Judge Lisa O’Toole
Judge Lisa O’Toole was elected as a King County District Court (KCDC) judge in 2014. She is currently assigned to the Bellevue Courthouse, where she hears both criminal and civil matters daily, and serves as the KCDC East Division presiding judge. She is committed to ensuring that justice is administered fairly, efficiently, and equally to all, and that everyone is treated with respect and courtesy.
Judge O’Toole brings to the district court bench more than 30 years of experience practicing law and trying cases, both as a former prosecuting attorney and as a former civil attorney in private practice. She also has extensive experience as a judge pro tem in King County District Court and numerous municipal courts, presiding over both criminal and civil cases.
Prior to her election to the bench, Judge O’Toole began her practice of law as an associate attorney with the firm of Bogle & Gates in Seattle, where she had a civil litigation practice. She also served as a deputy prosecuting attorney in the Criminal Division of the King County Prosecuting Attorney’s Office, where she tried cases and handled appeals.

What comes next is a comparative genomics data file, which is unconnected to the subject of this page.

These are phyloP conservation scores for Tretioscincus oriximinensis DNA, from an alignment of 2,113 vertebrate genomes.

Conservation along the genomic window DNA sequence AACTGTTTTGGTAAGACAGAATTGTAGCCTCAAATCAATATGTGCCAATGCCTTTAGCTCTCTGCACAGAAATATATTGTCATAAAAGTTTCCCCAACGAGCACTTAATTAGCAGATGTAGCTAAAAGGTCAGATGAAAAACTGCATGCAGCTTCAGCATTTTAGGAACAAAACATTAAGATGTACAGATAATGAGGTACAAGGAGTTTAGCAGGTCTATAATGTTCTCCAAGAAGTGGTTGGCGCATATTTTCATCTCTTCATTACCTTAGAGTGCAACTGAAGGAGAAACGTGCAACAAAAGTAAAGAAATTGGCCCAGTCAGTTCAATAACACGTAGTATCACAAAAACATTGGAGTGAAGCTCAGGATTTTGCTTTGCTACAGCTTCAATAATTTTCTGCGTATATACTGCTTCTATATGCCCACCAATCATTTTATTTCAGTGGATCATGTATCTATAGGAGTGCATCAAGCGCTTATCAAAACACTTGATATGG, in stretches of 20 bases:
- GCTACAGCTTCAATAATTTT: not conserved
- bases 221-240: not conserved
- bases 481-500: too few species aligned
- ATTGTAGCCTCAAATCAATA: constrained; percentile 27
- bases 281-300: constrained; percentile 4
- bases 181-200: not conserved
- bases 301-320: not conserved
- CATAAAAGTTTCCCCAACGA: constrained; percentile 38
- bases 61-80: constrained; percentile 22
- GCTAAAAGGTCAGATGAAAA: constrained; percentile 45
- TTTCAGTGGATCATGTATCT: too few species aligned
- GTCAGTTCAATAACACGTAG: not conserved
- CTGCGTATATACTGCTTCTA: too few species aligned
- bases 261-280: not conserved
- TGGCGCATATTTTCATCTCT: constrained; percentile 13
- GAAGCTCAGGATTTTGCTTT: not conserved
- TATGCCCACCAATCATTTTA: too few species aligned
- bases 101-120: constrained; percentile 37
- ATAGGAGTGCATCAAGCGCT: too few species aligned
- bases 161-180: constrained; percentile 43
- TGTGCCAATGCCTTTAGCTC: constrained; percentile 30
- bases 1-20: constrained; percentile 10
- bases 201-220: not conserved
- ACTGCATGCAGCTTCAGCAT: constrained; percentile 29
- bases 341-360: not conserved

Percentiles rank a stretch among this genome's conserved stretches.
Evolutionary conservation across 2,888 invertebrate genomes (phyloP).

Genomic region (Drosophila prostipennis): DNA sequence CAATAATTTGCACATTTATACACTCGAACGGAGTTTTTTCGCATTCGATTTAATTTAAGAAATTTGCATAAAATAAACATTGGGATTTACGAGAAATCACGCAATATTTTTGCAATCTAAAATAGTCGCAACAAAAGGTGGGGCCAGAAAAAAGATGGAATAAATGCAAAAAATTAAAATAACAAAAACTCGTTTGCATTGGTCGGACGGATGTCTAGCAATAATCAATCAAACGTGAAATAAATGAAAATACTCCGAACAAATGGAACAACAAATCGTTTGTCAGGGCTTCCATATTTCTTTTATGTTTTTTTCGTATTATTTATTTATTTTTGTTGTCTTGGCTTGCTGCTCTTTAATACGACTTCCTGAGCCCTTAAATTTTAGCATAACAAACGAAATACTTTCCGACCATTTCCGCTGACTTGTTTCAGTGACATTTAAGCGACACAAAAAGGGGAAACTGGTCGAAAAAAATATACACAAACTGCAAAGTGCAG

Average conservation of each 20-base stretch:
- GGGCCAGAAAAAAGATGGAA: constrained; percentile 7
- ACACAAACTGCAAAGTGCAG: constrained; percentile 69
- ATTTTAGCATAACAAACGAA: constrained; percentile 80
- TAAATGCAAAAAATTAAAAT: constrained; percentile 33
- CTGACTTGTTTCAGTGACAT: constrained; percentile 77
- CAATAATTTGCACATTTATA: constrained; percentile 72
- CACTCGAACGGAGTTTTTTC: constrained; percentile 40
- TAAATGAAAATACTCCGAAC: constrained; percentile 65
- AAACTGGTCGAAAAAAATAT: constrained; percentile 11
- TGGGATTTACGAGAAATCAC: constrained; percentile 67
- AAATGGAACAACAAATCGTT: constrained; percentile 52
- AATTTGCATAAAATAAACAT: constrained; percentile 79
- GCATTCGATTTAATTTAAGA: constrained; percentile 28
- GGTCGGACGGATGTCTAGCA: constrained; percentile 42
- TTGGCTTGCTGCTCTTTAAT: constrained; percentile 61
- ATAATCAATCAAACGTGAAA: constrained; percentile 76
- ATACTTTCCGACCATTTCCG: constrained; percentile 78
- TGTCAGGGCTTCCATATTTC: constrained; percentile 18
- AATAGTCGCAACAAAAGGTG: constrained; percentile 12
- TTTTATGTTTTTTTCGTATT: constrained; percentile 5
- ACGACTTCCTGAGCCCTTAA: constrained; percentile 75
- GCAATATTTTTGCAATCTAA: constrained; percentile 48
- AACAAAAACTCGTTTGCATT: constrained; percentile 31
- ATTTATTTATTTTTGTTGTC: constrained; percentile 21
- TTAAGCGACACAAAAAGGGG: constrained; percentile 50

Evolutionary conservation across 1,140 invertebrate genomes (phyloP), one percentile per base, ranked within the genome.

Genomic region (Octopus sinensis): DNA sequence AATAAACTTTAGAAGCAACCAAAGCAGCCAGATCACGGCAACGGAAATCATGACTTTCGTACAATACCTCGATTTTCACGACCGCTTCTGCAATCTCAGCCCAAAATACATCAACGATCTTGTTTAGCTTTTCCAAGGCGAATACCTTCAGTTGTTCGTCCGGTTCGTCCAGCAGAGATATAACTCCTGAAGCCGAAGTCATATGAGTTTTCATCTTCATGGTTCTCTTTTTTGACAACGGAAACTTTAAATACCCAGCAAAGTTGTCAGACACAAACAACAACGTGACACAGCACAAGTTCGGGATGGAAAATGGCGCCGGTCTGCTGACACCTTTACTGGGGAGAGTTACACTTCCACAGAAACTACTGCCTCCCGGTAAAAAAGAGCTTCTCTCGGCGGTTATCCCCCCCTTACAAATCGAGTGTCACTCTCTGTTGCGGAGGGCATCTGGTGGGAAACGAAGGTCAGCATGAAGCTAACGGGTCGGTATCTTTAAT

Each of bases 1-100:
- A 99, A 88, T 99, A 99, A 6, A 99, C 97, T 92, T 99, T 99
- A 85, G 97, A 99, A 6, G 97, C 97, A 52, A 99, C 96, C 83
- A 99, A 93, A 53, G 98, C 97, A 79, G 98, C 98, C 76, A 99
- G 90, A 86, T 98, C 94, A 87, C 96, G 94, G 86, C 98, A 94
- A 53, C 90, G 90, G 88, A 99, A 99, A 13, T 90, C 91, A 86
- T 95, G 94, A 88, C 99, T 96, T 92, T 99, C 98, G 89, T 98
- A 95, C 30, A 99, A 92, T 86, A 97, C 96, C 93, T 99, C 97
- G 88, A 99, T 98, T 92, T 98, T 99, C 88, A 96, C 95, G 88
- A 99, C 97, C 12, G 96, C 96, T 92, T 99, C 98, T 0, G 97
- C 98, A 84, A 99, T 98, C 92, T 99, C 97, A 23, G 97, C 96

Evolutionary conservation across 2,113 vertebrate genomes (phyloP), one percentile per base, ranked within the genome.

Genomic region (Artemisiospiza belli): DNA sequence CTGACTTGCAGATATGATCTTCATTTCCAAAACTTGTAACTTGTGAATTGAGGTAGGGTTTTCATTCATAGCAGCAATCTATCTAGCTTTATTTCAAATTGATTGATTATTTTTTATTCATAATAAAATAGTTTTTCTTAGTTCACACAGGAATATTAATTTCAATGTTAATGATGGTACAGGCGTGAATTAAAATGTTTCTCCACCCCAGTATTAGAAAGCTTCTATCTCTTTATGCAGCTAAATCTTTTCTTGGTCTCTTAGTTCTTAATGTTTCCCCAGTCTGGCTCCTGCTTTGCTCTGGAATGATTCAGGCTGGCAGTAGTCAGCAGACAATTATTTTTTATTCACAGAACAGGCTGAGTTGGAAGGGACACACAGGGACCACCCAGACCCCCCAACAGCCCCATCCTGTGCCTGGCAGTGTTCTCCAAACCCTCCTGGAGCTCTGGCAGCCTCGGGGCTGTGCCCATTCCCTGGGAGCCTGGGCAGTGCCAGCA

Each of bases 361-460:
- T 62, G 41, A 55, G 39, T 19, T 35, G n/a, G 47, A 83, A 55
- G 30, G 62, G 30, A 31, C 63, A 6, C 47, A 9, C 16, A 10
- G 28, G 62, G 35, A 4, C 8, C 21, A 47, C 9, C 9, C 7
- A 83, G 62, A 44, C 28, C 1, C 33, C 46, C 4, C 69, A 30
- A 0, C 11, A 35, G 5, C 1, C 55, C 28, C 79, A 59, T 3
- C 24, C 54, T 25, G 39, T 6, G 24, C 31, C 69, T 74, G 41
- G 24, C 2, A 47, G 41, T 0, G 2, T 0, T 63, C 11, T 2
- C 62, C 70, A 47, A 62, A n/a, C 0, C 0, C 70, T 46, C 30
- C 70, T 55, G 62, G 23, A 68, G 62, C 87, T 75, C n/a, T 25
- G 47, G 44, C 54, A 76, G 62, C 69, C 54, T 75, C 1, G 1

A life-long resident of Washington, Judge O’Toole graduated from Whitman College in Walla Walla with a B.A. in Economics, and from the Seattle University School of Law, (formerly the University of Puget Sound School of Law), with a J.D., cum laude. She lives with her husband and children in east King County.
Judge O’Toole is an active volunteer on many judicial committees. She served on the King County District Court’s Rules Committee, and is currently the chair of the court’s Probation Committee and is a member of the court’s Personnel Committee and chair of the court’s Training Committee for pro tem judges. Judge O’Toole is a member of the District and Municipal Court Judges Association’s (“DMCJA”) Education Committee and the DMCJA Diversity Committee, and serves on the City of Bellevue Probation Advisory Board.
Active in the community, Judge O’Toole frequently volunteers for many programs, including the “We the People” youth Constitutional Law program and The Children’s Justice Center’s Kid’s Court program.